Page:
Contributed by Linda McDonald


On my field trip to Tiger’s Nest after the Congress

In June of this year I had the wonderful opportunity to be invited as a participant and speaker to the 14th Congress for the International Society of Ethnobiology in Bumthang, Bhutan. I was honoured to have been asked to speak on behalf of my First Nation, the Liard First Nation in Watson Lake, Yukon, Canada.

From the moment I stepped on the DrukAir airplane, with the Thunder Dragon on the tail, and the fact that I was flying to the Kingdom of Bhutan (as it is officially known), I knew this would be a special experience. Upon landing in Paro, one is enthralled by the buildings, with their colorful flowers and designs bordering the windows, doors and edges of the roofs. From the special architectural designs to the national dress worn by people in the service industry, as well as all public officers, one has an appreciation for the value of cultural pride put on display.

Most of us traveled from Paro to Bumthang by bus. The 12 hour bus trip turned into a 14 – 15 hour journey as we travelled through valleys and high mountain passes with raging rivers. Along the way we encountered small villages and towns, and sometimes monasteries as well as Dzongs.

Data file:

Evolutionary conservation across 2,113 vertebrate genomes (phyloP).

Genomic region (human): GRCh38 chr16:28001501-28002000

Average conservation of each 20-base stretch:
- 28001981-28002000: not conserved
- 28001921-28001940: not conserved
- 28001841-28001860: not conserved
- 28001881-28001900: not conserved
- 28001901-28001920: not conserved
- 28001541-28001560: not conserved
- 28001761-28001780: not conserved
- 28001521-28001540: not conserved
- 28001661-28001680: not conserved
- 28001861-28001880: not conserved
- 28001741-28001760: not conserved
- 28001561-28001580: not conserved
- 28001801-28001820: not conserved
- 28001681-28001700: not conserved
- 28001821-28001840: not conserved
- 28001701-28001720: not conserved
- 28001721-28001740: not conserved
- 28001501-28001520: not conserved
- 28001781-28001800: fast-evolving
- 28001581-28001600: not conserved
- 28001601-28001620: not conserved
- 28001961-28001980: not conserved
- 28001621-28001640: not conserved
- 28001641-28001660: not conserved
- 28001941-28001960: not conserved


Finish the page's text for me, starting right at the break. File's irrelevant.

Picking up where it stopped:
The opening ceremonies the next day at the Ugyen Wangchuk Stadium, were very much Bhutan in character. The security guards and police checking our packs and bags, and the colorful flags, flanking the entrance and walk-way added to the excitement while we waited for her Royal Highness, Princess Ashi Chimi Yangzom, sister of the King of Bhutan. Her Royal Highness gave opening remarks to the congress. Her Royal Highness warmly welcomed all of us and spoke of environmental issues and concern for the wellbeing of her country. It was an inspiring start to our week. The dancers and men in masks, as well as the lyrical singing, echoing off the surrounding mountains, and the bonfires, with sparks flying to the heavens, leant itself to a mystical feel to the festivities.


Participants at the 14th Congress in Bhutan

The congress was held at UWICE. All of the Bumthang valley and most of Bhutan is forested and rural. UWICE is located four miles up into the hills above the Bumthang valley, which made for a very peaceful environment for the gathering of hundreds of people from dozens of countries. The venue was more than adequate with five different session rooms. The meals were served outside under a tent. Everyone found a place to sit and eat throughout the campus. The food was another superb experience at the Congress. Everyone quickly discovered one of Bhutan’s national dishes—Chillie Cheese. A variety of vegetables, meats and fruit deliciously made up the lunch-time meals. Being in the outdoors for the breaks and lunches allowed people to breath fresh air, refresh themselves, and to socialize while enjoying the greenery of the forests and the clear air. It was a wonderful aspect of the choice of venue.

In addition to experiencing this unique country with its strong display of its Buddhist faith, the idea of values and traditions underlay our entire experience. This was a commonality encouraging the Congress’ diverse participants, academics, community people, activists, artists and scientists, to share information and learn from each other. One of the strengths, and a unique quality of the ISE, is the variety of people it brings together. As a community person who works to revitalize indigenous languages and traditional knowledge, I have been made to feel very welcome.